At Your Service: September 10, 2008

This fall on television begins the last season of the long-term hit series "ER," the show that brought us George Clooney and nonstop action in a metropolitan emergency room. A visit to our own MMH ER tells a similar yet very different story and gave me the chance to meet some local stars.
I accompanied someone to the emergency room after a fall, my first such visit in quite some time. It gave me the chance to get an up close and personal experience of the quality of service I have heard so much about over the years and reflect upon the state of rural health care.
Rural hospitals provide essential health care services to nearly 54 million Americans, including nine million Medicare beneficiaries. This reflects about 25 percent of the total population, yet only 10 percent of the physicians certified in this country work in rural hospitals. In our area we see doctors staying just a few years here before they move to their next position. The physician gap is filled to a significant level by the work of certified nurse practitioners.
We spent a good deal of our time at MMH with a nurse practitioner who, in addition to having a terrific bedside manner, was an able diagnostician and quite skillful. I was particularly impressed by the level of professionalism and attention to detail. Even more impressive is the devotion to caring for the person that is the patient.
While we occupied one bay, injuries and illness came and went from the other – a heart attack scare, a chain saw accident, a child who fell from her bicycle – a nonstop flow of people with problems that called for immediate attention. In every instance, the ER staff moved with a determined will to provide what was needed to heal and soothe.
The nurses, radiologists, doctors and administrators were each in their own way examples of caring health care professionals. They went about their respective responsibilities in ways that made it possible for the patients to relax in the comfort that they were in good hands.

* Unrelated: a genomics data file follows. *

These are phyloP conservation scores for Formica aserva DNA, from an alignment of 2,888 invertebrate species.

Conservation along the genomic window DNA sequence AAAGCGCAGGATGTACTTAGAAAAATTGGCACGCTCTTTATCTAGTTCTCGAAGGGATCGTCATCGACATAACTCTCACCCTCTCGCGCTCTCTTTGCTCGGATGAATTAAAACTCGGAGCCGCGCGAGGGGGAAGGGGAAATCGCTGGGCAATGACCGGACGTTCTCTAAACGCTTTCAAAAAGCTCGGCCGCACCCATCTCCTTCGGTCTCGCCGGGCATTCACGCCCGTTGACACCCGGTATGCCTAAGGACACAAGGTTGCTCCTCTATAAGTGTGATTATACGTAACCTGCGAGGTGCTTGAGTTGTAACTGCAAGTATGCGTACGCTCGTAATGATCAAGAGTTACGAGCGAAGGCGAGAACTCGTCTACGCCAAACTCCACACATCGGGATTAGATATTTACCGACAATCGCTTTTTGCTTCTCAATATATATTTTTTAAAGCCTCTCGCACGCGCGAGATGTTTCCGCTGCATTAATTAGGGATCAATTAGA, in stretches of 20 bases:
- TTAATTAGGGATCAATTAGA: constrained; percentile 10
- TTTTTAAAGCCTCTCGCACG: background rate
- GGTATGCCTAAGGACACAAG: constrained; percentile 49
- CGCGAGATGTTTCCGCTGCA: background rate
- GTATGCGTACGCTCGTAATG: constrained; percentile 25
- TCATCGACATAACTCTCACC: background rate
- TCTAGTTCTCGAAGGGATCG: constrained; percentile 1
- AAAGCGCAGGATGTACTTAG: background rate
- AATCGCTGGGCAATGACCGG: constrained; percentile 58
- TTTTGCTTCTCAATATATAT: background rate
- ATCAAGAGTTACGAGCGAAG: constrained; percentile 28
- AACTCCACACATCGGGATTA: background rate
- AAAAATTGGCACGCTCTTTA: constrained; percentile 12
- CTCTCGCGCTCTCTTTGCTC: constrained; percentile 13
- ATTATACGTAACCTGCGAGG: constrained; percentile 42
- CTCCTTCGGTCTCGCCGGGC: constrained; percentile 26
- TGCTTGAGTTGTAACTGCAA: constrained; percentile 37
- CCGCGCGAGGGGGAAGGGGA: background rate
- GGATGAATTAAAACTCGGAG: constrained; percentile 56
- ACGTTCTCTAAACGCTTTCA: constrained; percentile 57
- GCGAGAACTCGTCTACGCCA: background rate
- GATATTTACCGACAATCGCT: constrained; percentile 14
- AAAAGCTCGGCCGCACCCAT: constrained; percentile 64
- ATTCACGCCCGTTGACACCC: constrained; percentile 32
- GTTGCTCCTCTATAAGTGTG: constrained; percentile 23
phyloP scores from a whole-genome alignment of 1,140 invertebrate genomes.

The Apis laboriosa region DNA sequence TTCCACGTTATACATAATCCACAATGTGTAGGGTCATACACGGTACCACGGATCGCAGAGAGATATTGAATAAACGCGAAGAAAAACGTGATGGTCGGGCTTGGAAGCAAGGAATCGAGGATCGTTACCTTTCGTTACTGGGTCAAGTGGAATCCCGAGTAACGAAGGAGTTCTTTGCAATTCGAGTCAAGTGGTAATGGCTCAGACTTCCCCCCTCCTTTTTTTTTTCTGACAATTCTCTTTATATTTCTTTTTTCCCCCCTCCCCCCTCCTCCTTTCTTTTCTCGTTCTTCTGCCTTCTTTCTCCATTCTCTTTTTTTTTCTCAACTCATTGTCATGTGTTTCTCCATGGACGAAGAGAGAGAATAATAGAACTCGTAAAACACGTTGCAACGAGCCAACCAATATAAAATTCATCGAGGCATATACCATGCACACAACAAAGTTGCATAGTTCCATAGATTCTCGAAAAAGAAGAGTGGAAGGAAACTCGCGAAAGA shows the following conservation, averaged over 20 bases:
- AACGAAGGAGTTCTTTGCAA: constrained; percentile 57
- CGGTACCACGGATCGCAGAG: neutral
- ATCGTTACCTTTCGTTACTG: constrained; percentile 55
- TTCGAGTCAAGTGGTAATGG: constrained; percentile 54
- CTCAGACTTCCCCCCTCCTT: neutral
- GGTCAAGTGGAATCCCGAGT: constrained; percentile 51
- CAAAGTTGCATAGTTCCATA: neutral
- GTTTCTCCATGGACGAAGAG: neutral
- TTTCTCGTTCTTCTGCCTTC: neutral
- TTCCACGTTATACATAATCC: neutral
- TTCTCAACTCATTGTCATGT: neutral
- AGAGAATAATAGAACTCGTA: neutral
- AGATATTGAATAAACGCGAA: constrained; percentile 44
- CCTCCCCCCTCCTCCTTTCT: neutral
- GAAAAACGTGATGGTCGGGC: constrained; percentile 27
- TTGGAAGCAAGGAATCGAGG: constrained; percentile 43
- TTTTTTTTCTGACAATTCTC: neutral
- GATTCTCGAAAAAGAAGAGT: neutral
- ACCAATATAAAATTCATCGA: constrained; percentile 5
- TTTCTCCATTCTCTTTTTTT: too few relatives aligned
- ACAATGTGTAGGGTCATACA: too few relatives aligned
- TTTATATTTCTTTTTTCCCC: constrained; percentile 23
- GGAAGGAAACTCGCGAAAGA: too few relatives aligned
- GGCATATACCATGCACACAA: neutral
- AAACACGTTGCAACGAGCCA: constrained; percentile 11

While television portrayals would have us expect frenzy, there was a calm in the MMH ER that belied the hectic nature of the workload they faced. I have been to other hospital emergency waiting rooms, but this was the first with a toy box. While urban hospitals discourage and sometimes forbid the presence of children, here there was a provision for families. While Daddy was being treated, a toddler and his sister, played and completed their homework under the watchful eyeof Mommy. She was able to divide her attentions between them and her husband without undue strain because the hospital had anticipated their needs.
I would be remiss if I did not pay homage to the EMS team that responded so quickly to the 911 call. They too were examples of excellence from start to finish.
In the course of our lives, it is easy to take for granted the presence of our hospitals. We trust that when the need arises, they will be there to provide caring and expertise. Like many other rural hospitals, MMH has struggled to stay in business and joining the Kingston Regional Health Care System brought much needed relief from some of the challenges. But the support from the community and various fund-raising efforts are on-going and need our continued attention.
When something happens to someone you love, it is quite frightening. The worries could easily overcome faith and trust in those charged with their care. At the MMH emergency room and in the entire emergency response team, we have a group of people that make it easy to believe. Their professionalism is one thing, but the level of caring they bring to the task is something entirely different.
Service MMH style includes a recognition of the emotional needs of patients and their families. It is the work performed by professionals who care on a very personal level. That caring translates into an experience that builds confidence and enables you to relax in the face of extreme concerns – knowing that indeed we are all in good hands.
While the television provides us with a portrait of what can be done by hospital stars, a visit to MMH gives us a portrait of something much more vital – real life heroes.